As mindless activities become increasingly available, the attraction to “veg out” in front of the TV, surf the Internet, or endlessly telephone (or Internet) chat for no particular reason can be intoxicating. Thinking and visualizing from words and abstract ideas is hard when once is accustomed to finding life’s answers through fashion trends, pop culture, and neighborhood gossip.
Likewise, it is easier to attend a fireside or class where emotional stimulation is the draw than one where the audience is invited to consider a different perspective and explore what they really understand and believe. For example, educational maturity is evident in the ability to become completely engaged in a lecture where the presenter has a completely opposite viewpoint from mine. Yet I can come away fed and enlightened because the presenter’s cogent thinking helped me to better crystallize my own beliefs by contrast and to articulate them more clearly (62).
By the end of Olson’s essay (third chapter), I was in serious reflection. Where was this book when I was in my twenties? My college experience would have been much richer had I garnered this perspective. I would have been more open, less threatened by differing opinions. And this is only one of many eye-opening insights shared within the book.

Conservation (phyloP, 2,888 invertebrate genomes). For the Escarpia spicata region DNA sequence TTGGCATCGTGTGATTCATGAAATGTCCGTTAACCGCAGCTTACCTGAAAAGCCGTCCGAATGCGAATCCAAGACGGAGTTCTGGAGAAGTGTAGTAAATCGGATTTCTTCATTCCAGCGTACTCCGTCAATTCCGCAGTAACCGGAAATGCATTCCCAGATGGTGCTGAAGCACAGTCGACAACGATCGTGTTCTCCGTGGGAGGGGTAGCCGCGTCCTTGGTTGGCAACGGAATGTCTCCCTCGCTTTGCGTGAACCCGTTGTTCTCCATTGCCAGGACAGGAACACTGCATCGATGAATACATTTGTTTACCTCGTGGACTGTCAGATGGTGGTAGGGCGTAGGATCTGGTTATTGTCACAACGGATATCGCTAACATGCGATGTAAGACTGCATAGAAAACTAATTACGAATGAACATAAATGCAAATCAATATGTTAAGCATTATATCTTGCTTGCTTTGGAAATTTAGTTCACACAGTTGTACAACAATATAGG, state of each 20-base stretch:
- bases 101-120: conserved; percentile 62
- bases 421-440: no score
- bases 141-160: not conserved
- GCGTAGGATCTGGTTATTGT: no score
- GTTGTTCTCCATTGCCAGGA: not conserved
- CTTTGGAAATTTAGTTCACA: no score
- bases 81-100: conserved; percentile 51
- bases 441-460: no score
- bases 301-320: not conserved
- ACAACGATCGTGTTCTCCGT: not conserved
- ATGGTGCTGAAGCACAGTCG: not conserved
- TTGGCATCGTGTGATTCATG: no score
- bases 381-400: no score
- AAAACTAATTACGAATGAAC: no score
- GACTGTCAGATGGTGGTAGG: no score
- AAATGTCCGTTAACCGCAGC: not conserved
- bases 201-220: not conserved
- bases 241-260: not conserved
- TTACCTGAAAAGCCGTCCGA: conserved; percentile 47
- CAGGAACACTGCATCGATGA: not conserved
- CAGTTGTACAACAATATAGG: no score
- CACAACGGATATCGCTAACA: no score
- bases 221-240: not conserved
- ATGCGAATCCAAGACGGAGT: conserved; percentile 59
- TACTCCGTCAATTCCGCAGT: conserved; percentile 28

Werrett and Read recognize that the college experience represents “perhaps the most crucial time of life for the student to receive doctrinal direction and academic answers” (vii). Their desire is to “reconcile education with faith in the Lord Jesus Christ and ultimately sustain President Gordon B. Hinckley’s challenge to ‘rise up and discipline [ourselves] to take advantage of educational opportunities'” (ix).
Answers You Rarely Hear
I admit it – I read the chapter on LDS Women and Education first. Upon seeing the title, I stopped immediately and began to read. I devoured it. This chapter alone makes the book invaluable – for both women and men.
What aspiring female LDS student hasn’t wondered how to best choose a career path while keeping in mind her priority of marriage and family? The balancing act, the cost factors, the question of “can I have it all?” Most women have been there! As for the men in our lives – this topic is for them as well because their influence is so significant. I read Emily Mabey Swensen’s essay question with admiration and ringing timbre.
Swensen is working on a Master of Writing and Publishing at Emerson College in Boston. She begins by explaining that her dad had more formal education than her mom, but she learned more about continuing education from her mom. Her parents had four daughters and no sons. She writes,